But I try. People are being polite, taking an interest, and I’d like them to pay for the thing when it comes out, even if they have no intention to read it and buy it out of courtesy. I’ll take it. The popular answer, as in the one I go back to again and again is the ‘oil tanker’ response.

See, oil tankers actually consist of eight to twelve smaller tanks within the ship. Keeps the cargo from slooshing around too much, which could compromise the ship’s balance; less movement = more stability. My brain currently feels like an oil tanker with a single tank: production techniques, Soren Kierkegaard, the Kubler-Ross scale, Albert Camus, different approaches and opinions on late style, Roland Barthes, the epidemiology of lupus; all these things are just rolling around clumsily from one end of my brain to the other. I’ve given numerous lengthy and sensible ideas to the showerhead as I prepare to face each day, but this hasn’t translated into as many words on paper as I would like.

Put it another way: late last year the webcomic Toothpaste for Dinner put up a single panel gag called ‘The Creative Process.’

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That seems accurate. We’re well into the ‘Fuck off’ segment of the program, far enough from deadline that panic isn’t on my back yet, but it’s waving at me from just over the horizon, a box of tissues in its twitchy hands.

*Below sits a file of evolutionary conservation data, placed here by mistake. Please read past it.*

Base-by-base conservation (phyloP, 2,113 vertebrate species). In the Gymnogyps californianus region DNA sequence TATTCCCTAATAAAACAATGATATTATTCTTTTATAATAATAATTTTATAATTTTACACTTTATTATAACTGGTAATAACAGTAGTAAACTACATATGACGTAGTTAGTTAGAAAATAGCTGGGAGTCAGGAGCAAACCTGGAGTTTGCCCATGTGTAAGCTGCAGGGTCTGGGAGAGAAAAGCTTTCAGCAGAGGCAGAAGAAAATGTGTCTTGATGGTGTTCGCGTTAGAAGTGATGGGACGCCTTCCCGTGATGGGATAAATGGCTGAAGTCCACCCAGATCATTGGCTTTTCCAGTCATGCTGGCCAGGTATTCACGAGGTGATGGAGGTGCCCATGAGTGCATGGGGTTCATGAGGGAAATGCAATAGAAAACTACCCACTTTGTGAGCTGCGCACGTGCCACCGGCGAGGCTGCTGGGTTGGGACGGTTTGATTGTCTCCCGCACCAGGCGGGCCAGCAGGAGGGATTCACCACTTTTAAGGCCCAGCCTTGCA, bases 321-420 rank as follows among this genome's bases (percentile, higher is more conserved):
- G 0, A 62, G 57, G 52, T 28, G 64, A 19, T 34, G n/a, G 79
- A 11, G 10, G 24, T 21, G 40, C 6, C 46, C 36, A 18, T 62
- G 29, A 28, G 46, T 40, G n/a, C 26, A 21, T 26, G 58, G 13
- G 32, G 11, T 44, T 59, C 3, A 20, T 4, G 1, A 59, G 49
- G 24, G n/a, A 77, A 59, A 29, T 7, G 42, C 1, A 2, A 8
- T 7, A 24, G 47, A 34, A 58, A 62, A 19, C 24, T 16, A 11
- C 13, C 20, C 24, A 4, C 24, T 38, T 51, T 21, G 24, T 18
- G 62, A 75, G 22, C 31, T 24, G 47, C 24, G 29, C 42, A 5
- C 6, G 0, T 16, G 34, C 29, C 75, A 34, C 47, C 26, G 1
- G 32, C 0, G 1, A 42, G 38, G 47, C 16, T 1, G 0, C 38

And that’s fine, because I know it’ll get done. The structure of the thing, what I wanted it to accomplish, has been loosely in place since I began, a requirement of the proposal. Scenes, fragments, caveats and addenda are floating to the surface with more regularity than they once were; you can’t have all that material swishing around in your brain without something coagulating into something usable eventually. It will get done. It might have more academic meandering than the heads will want, and not enough for the theory kids, and maybe it gets savaged on Goodreads and the Stones Throw Message Board, but it’ll get done. If you’ve been with me a while, friends, you know that’ll probably end up the most surprising victory of all.

So keep asking the question. It’s good, it keeps me focused. Just don’t expect me to have an easy answer for you.

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What Would Be and What Is

Last Monday I spent most of my morning waiting around for my local TelComm technician to show up and finally get my Internet up and running at the new place, thus ensuring I could continue to Netflix and Hearthfire as much as my little soul desires [note: it desires a lot].